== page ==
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Apple plotting Music and TV+ bundle, but how will that affect music’s average revenue per user?

By | Published on Tuesday 8 October 2019


Apple is in talks with the labels about bundling Apple Music in with its soon to launch Apple TV+ video-on-demand service. It’s a move that could introduce subscription music streaming to a whole new audience but – according to the FT – some at the labels are concerned that it could also cut the amount of money coming into the music industry on a per subscriber basis.

The tech giant is busy expanding its subscriptions business into various other content strands, and it confirmed earlier this year that that would include a Netflix rival. That service is Apple TV+, which is due to launch next month with a five pounds/dollars/euros price point designed to undercut the aforementioned Netflix.

With video, music, news and gaming services all under one roof, it makes sense that one way for Apple to take on its big standalone rivals like Spotify and Netflix is to bundle the different services together. To work, bundling needs to offer a more competitive price point, so that Apple Music and TV+ works out cheaper than combined Spotify and Netflix subscriptions.

For the music industry, of course, streaming is – at its heart – a revenue share game. The music services commit to share a percentage of total revenue with the music industry, more or less distributed based on total consumption share. Across its deals with the record companies, music distributors, music publishers and collecting societies, in most markets the streaming services commit to pay the industry around about 70% of their total revenues.

Because of this, some in the music industry have become obsessed about the so called ‘average revenue per user’ metric, ie for each subscriber, how much revenue comes into the system to be shared with the music community?

Although the standard price point for streaming in North America and Europe is ten pounds/dollars/euros, the average revenue per user on a global basis is quite a bit less than that, even if you ignore users on free accounts, which are obviously much less lucrative.

First, even in mature markets the streaming services offer an assortment of discounts, for example for mobile bundles, family plans, student rates etc.

Meanwhile, a lot of the growth in recent years has been in emerging markets in Latin America and Asia where the top line subscription before discounting will be the economic equivalent of ten pounds, which likely means the local currency equivalent of a few pounds. If the streaming services were to charge ten pounds in those markets they would become a luxury product with a much smaller userbase.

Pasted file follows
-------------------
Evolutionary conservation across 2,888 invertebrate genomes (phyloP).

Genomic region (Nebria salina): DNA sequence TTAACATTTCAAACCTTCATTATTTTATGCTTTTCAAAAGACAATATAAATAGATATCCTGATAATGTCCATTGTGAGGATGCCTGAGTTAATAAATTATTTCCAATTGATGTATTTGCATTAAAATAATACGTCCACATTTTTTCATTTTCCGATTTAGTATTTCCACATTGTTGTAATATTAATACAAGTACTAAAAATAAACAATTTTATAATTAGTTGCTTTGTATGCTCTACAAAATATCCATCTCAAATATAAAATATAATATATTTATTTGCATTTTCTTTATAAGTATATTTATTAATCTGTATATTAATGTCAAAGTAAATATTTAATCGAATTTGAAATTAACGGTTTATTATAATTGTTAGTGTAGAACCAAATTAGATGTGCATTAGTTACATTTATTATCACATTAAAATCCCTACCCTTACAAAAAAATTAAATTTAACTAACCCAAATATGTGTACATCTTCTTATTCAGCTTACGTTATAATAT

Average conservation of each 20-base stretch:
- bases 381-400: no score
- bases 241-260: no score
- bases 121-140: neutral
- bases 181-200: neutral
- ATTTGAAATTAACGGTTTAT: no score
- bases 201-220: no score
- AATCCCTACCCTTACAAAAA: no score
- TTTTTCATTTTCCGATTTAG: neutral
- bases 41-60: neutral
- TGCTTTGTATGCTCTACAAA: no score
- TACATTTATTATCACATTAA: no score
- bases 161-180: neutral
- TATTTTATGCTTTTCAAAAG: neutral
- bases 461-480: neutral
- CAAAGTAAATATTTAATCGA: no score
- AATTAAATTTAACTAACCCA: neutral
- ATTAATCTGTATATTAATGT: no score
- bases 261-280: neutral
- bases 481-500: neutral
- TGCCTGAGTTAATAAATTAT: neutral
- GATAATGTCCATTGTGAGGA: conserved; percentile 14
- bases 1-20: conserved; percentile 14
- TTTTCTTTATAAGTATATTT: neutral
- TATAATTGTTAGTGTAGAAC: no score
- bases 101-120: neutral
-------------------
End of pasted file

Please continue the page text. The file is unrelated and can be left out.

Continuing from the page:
It’s in this context that labels might be nervous of Apple’s talk of bundling music with video, because bundles usually mean discounting, which means yet another factor bringing down the average revenue per user.

Actually, Apple has more flexibility over its TV+ service because of how it acquires the rights to that content, so in the short term it could choose to take the hit itself in a bid to take on Netflix. So offer Apple Music and TV+ for thirteen pounds/dollars/euros, and just accept that the video side would take a two dollar hit. But would Apple be willing to take such a hit on that bundle in the long term if the combination proved popular?

However, arguably the music industry has become far too obsessed by the average price per user metric. While there is an argument that it’s high time the headline subscription price of ten pounds/dollars/euros be increased, the fact that headline price is routinely discounted to reach ever bigger audiences around the world is just a reality of business. And the music industry at large is the key beneficiary as subscription streaming goes ever more mainstream.

The FT says that talks between Apple and the labels over a Music/TV+ bundle are still at an early stage and possible pricing formulas are yet to be properly discussed. But such tricky conversations should be happening soon.

Of course, while Apple is trying to take on both Spotify and Netflix, its main rival as a multi-content platform is Amazon which, more than anyone, has already dabbled with bundling and variable price points. And the music industry has, sometimes reluctantly, worked with Amazon on those bundles and pricing variations.

Although, with Amazon, there is usually an assumption that any new and alternative services will appeal to more mainstream consumers, many of whom are yet to properly engage with streaming music at all. Apple is arguably selling its music service to the core streaming market, which might make the labels more nervous about the impact of a sneaky bundle on existing subscribers and subscription income.

All of which means it will be interesting to see what music/video packages are ultimately agreed by Apple at what price points, and to what extent the tech firm has to take the hit to make that happen.